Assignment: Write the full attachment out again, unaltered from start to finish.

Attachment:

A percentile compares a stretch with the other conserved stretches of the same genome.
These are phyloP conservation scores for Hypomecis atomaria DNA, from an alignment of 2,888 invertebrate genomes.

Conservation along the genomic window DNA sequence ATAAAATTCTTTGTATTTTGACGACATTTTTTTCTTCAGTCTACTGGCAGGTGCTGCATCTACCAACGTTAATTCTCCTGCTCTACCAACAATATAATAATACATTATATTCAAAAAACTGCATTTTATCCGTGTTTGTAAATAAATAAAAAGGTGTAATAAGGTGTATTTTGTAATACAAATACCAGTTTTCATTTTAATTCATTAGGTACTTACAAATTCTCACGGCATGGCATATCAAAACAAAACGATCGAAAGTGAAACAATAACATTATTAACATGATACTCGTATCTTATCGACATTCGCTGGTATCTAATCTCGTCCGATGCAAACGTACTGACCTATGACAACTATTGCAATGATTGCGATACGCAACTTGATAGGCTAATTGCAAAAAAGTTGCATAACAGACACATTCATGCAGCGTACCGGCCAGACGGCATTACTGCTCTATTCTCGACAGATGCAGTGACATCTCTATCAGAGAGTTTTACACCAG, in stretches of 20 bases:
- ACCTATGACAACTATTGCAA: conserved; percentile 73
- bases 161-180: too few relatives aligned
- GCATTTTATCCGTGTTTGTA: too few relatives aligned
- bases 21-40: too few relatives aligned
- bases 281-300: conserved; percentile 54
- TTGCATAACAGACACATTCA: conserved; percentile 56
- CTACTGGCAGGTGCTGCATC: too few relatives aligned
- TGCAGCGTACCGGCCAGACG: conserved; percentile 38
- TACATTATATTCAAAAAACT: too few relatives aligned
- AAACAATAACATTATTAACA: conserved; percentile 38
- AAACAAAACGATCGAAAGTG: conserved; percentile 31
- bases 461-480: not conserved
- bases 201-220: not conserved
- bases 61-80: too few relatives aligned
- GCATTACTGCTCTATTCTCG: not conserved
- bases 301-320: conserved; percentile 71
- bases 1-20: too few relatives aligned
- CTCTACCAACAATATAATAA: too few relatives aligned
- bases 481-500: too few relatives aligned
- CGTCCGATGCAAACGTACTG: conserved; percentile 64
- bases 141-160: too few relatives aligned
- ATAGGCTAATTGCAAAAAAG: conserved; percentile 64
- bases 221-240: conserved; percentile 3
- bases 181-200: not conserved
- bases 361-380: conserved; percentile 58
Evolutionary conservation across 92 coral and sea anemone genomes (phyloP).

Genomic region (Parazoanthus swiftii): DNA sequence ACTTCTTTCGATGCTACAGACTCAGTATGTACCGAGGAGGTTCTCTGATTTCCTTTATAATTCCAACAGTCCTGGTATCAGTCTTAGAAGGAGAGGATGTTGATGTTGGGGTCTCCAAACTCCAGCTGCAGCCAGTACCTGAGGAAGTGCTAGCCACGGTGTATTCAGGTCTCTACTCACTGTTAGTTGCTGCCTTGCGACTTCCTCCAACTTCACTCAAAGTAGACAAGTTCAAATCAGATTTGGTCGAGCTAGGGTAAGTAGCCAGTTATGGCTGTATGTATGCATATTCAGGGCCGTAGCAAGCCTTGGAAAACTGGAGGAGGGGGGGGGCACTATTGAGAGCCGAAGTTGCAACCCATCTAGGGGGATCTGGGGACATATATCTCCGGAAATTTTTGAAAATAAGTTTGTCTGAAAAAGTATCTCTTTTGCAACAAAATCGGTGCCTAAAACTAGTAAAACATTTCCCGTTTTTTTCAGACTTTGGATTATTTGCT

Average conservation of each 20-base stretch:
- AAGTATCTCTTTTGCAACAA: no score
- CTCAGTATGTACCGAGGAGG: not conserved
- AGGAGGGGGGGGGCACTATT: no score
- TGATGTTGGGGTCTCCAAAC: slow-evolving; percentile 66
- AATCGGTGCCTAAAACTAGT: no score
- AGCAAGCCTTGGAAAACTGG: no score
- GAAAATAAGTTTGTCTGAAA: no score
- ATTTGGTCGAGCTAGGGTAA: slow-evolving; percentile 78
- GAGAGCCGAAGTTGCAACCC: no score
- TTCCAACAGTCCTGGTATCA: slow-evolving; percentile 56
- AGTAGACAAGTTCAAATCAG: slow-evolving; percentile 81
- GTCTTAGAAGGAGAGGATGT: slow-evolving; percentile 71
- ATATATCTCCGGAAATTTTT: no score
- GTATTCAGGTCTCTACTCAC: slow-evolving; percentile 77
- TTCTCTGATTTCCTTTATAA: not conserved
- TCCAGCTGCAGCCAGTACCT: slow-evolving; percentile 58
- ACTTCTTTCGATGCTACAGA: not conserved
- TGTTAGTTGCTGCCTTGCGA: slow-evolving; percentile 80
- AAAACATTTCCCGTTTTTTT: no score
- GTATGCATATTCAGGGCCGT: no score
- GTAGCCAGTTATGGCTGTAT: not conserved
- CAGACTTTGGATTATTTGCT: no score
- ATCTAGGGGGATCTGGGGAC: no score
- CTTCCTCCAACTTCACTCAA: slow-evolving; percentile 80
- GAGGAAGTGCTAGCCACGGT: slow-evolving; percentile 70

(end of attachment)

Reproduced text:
A percentile compares a stretch with the other conserved stretches of the same genome.
These are phyloP conservation scores for Hypomecis atomaria DNA, from an alignment of 2,888 invertebrate genomes.

Conservation along the genomic window DNA sequence ATAAAATTCTTTGTATTTTGACGACATTTTTTTCTTCAGTCTACTGGCAGGTGCTGCATCTACCAACGTTAATTCTCCTGCTCTACCAACAATATAATAATACATTATATTCAAAAAACTGCATTTTATCCGTGTTTGTAAATAAATAAAAAGGTGTAATAAGGTGTATTTTGTAATACAAATACCAGTTTTCATTTTAATTCATTAGGTACTTACAAATTCTCACGGCATGGCATATCAAAACAAAACGATCGAAAGTGAAACAATAACATTATTAACATGATACTCGTATCTTATCGACATTCGCTGGTATCTAATCTCGTCCGATGCAAACGTACTGACCTATGACAACTATTGCAATGATTGCGATACGCAACTTGATAGGCTAATTGCAAAAAAGTTGCATAACAGACACATTCATGCAGCGTACCGGCCAGACGGCATTACTGCTCTATTCTCGACAGATGCAGTGACATCTCTATCAGAGAGTTTTACACCAG, in stretches of 20 bases:
- ACCTATGACAACTATTGCAA: conserved; percentile 73
- bases 161-180: too few relatives aligned
- GCATTTTATCCGTGTTTGTA: too few relatives aligned
- bases 21-40: too few relatives aligned
- bases 281-300: conserved; percentile 54
- TTGCATAACAGACACATTCA: conserved; percentile 56
- CTACTGGCAGGTGCTGCATC: too few relatives aligned
- TGCAGCGTACCGGCCAGACG: conserved; percentile 38
- TACATTATATTCAAAAAACT: too few relatives aligned
- AAACAATAACATTATTAACA: conserved; percentile 38
- AAACAAAACGATCGAAAGTG: conserved; percentile 31
- bases 461-480: not conserved
- bases 201-220: not conserved
- bases 61-80: too few relatives aligned
- GCATTACTGCTCTATTCTCG: not conserved
- bases 301-320: conserved; percentile 71
- bases 1-20: too few relatives aligned
- CTCTACCAACAATATAATAA: too few relatives aligned
- bases 481-500: too few relatives aligned
- CGTCCGATGCAAACGTACTG: conserved; percentile 64
- bases 141-160: too few relatives aligned
- ATAGGCTAATTGCAAAAAAG: conserved; percentile 64
- bases 221-240: conserved; percentile 3
- bases 181-200: not conserved
- bases 361-380: conserved; percentile 58
Evolutionary conservation across 92 coral and sea anemone genomes (phyloP).

Genomic region (Parazoanthus swiftii): DNA sequence ACTTCTTTCGATGCTACAGACTCAGTATGTACCGAGGAGGTTCTCTGATTTCCTTTATAATTCCAACAGTCCTGGTATCAGTCTTAGAAGGAGAGGATGTTGATGTTGGGGTCTCCAAACTCCAGCTGCAGCCAGTACCTGAGGAAGTGCTAGCCACGGTGTATTCAGGTCTCTACTCACTGTTAGTTGCTGCCTTGCGACTTCCTCCAACTTCACTCAAAGTAGACAAGTTCAAATCAGATTTGGTCGAGCTAGGGTAAGTAGCCAGTTATGGCTGTATGTATGCATATTCAGGGCCGTAGCAAGCCTTGGAAAACTGGAGGAGGGGGGGGGCACTATTGAGAGCCGAAGTTGCAACCCATCTAGGGGGATCTGGGGACATATATCTCCGGAAATTTTTGAAAATAAGTTTGTCTGAAAAAGTATCTCTTTTGCAACAAAATCGGTGCCTAAAACTAGTAAAACATTTCCCGTTTTTTTCAGACTTTGGATTATTTGCT

Average conservation of each 20-base stretch:
- AAGTATCTCTTTTGCAACAA: no score
- CTCAGTATGTACCGAGGAGG: not conserved
- AGGAGGGGGGGGGCACTATT: no score
- TGATGTTGGGGTCTCCAAAC: slow-evolving; percentile 66
- AATCGGTGCCTAAAACTAGT: no score
- AGCAAGCCTTGGAAAACTGG: no score
- GAAAATAAGTTTGTCTGAAA: no score
- ATTTGGTCGAGCTAGGGTAA: slow-evolving; percentile 78
- GAGAGCCGAAGTTGCAACCC: no score
- TTCCAACAGTCCTGGTATCA: slow-evolving; percentile 56
- AGTAGACAAGTTCAAATCAG: slow-evolving; percentile 81
- GTCTTAGAAGGAGAGGATGT: slow-evolving; percentile 71
- ATATATCTCCGGAAATTTTT: no score
- GTATTCAGGTCTCTACTCAC: slow-evolving; percentile 77
- TTCTCTGATTTCCTTTATAA: not conserved
- TCCAGCTGCAGCCAGTACCT: slow-evolving; percentile 58
- ACTTCTTTCGATGCTACAGA: not conserved
- TGTTAGTTGCTGCCTTGCGA: slow-evolving; percentile 80
- AAAACATTTCCCGTTTTTTT: no score
- GTATGCATATTCAGGGCCGT: no score
- GTAGCCAGTTATGGCTGTAT: not conserved
- CAGACTTTGGATTATTTGCT: no score
- ATCTAGGGGGATCTGGGGAC: no score
- CTTCCTCCAACTTCACTCAA: slow-evolving; percentile 80
- GAGGAAGTGCTAGCCACGGT: slow-evolving; percentile 70